Late last summer, my daughter told me that her friend’s dad is a "rock star." Well, I had to see for myself and sure enough, my daughter was right — Kenny Lee Lewis is both guitarist and bassist for the Steve Miller Band.
Interestingly, I've had numerous conversations with Kenny's wife, Diane, because our daughters attend the same middle school and are good friends. However, most of our talks were centered on our girls and teenage stuff. This past fall, the Lewis family was gracious enough to have my daughter over for Thanksgiving dinner and it was around that time I met Kenny.
As spring arrived, our girls started softball season. Because the Lewis' are supportive parents, they show up at every game, accompanied by their cute dog — arising another friendship: Sophie and my dog, Shorty. So, one day at a softball game, I had a thought and asked, “Kenny do you still like being in the limelight?” Kenny looked at me bewildered, not quite sure where I was headed (which was hitting him up for an exclusive interview for Blogcritics).
What I did know going into this interview is that Kenny and Diane are both in the music business, and more importantly, it is obvious that they are great at their most precious “gig,” raising two terrific daughters, who possess talent of their own.
This past weekend, on a beautiful afternoon here on the Central Coast of California, I arrived at the Lewis home with my daughter, dog, and notepad in tow. Lewis greeted me with his “cat that ate the canary” smirk and gift of storytelling –– and we sat outside and had a two-hour chat.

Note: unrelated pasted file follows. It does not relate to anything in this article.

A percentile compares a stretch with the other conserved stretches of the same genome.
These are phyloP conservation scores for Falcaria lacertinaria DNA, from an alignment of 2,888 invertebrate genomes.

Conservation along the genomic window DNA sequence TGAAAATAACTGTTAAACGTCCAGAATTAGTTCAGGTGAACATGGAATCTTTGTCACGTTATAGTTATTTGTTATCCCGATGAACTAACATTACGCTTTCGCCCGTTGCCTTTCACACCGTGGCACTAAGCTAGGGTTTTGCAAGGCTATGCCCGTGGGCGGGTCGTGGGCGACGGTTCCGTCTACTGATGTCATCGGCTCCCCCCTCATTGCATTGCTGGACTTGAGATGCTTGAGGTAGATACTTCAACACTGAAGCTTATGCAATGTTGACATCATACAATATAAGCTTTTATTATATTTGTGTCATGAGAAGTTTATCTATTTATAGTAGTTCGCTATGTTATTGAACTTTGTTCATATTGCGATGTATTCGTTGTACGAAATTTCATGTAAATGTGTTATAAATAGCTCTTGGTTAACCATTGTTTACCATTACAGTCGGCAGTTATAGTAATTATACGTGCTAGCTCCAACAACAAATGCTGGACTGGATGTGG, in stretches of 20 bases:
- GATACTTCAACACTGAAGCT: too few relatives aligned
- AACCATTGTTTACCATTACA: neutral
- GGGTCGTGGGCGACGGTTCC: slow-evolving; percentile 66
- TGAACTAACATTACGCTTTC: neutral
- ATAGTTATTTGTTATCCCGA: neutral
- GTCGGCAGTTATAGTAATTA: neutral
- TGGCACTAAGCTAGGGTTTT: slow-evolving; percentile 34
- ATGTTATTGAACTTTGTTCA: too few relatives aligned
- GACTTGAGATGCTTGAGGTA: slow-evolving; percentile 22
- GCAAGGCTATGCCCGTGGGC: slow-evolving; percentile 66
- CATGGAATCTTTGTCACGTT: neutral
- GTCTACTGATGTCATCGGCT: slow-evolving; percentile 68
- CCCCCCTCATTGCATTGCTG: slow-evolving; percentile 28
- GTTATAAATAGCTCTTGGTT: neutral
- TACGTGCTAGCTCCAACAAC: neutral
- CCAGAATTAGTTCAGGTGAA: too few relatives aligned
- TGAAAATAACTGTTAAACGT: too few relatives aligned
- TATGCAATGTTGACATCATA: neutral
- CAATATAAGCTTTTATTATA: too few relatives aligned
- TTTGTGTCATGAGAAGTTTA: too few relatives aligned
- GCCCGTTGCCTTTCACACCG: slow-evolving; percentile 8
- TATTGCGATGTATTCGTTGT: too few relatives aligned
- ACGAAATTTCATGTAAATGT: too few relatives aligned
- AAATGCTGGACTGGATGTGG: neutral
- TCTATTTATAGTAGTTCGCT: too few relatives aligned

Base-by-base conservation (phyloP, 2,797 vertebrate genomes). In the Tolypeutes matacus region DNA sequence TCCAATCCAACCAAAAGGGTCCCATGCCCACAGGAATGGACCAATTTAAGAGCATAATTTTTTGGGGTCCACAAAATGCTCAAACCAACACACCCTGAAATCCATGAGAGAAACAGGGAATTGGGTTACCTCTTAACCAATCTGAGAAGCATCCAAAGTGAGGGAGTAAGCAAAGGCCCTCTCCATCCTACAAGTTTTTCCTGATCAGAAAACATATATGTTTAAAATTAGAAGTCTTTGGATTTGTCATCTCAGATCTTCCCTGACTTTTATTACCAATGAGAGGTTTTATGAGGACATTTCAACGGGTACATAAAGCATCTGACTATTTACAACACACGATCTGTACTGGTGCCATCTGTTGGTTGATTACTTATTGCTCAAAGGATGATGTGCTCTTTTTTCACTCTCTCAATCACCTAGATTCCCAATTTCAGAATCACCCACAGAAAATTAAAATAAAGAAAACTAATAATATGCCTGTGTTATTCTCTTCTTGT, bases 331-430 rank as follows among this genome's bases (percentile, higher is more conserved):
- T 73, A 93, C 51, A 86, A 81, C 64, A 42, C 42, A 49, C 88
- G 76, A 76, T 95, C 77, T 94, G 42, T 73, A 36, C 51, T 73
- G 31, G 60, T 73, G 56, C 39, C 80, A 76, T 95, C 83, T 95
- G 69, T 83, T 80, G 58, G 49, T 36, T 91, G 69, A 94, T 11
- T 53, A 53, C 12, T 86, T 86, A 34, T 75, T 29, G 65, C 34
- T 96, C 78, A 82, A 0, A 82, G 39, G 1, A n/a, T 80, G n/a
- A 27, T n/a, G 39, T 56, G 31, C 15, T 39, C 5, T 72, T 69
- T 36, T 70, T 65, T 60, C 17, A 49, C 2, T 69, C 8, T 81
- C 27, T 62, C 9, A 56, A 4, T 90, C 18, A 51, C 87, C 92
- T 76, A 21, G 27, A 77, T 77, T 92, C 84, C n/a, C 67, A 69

We discussed his lengthy music background, the music business in general as well as what really happens behind the scenes of a famous band. We briefly reminisced about some of the Steve Miller Band hits that I had listened to back when I was a teenager and young adult such as "Living In The USA," "The Joker," "Fly Like an Eagle," and others.
My interview proved to go better than anticipated. It revealed that Lewis is a gifted and multi-talented musician, who “rocks” with the best and also shines as a jazz artist. And dang, can Lewis play the guitar (as seen below in a 2006 video clip from the Shoreline Ampitheatre, shredding away with fellow guitar great Joe Satriani).
Lewis is no stranger to the music business. Back in the 70's he was a very successful studio bass player in LA. It was in 1978 that Lewis landed a record deal on EMI/UA with his own band, Pieces. Later in 1981, Lewis joined up with another band, Gerard McMahon and Kid Lightening. He became a songwriting partner with notable drummer Gary Mallaber, who had been a part of the many Steve Miller Band's hits from the 70’s. Lewis and Mallaber even started a band called, Robby Yubop (Yeah, it was named after beer induced belch-talk, Lewis explained).
After three decades, Kenny Lee Lewis is still "rockin" with Miller, and is very active with other projects. Toss in a movie script Lewis has written that is now under production, two novels in the works, and his recent solo instrumental smooth jazz CD, New Vintage, and you begin to wonder: does this guy ever sleep?
So Kenny, how did you get involved with the Steve Miller Band?
Lewis: Back in late 1981, Steve Miller called Mallaber and told him he was looking for material for his next album for Capitol Records. Miller took all eight of our Tascam 80-8 masters, and transferred them to 24-track format –– [translation: Miller used all of the Lewis and Mallaber songs, which included Lewis on guitar, bass and vocals as well as Mallaber on drums]. These songs ended up on the hit album, Abracadabra, which was released in the spring of 1982, selling over five million copies worldwide.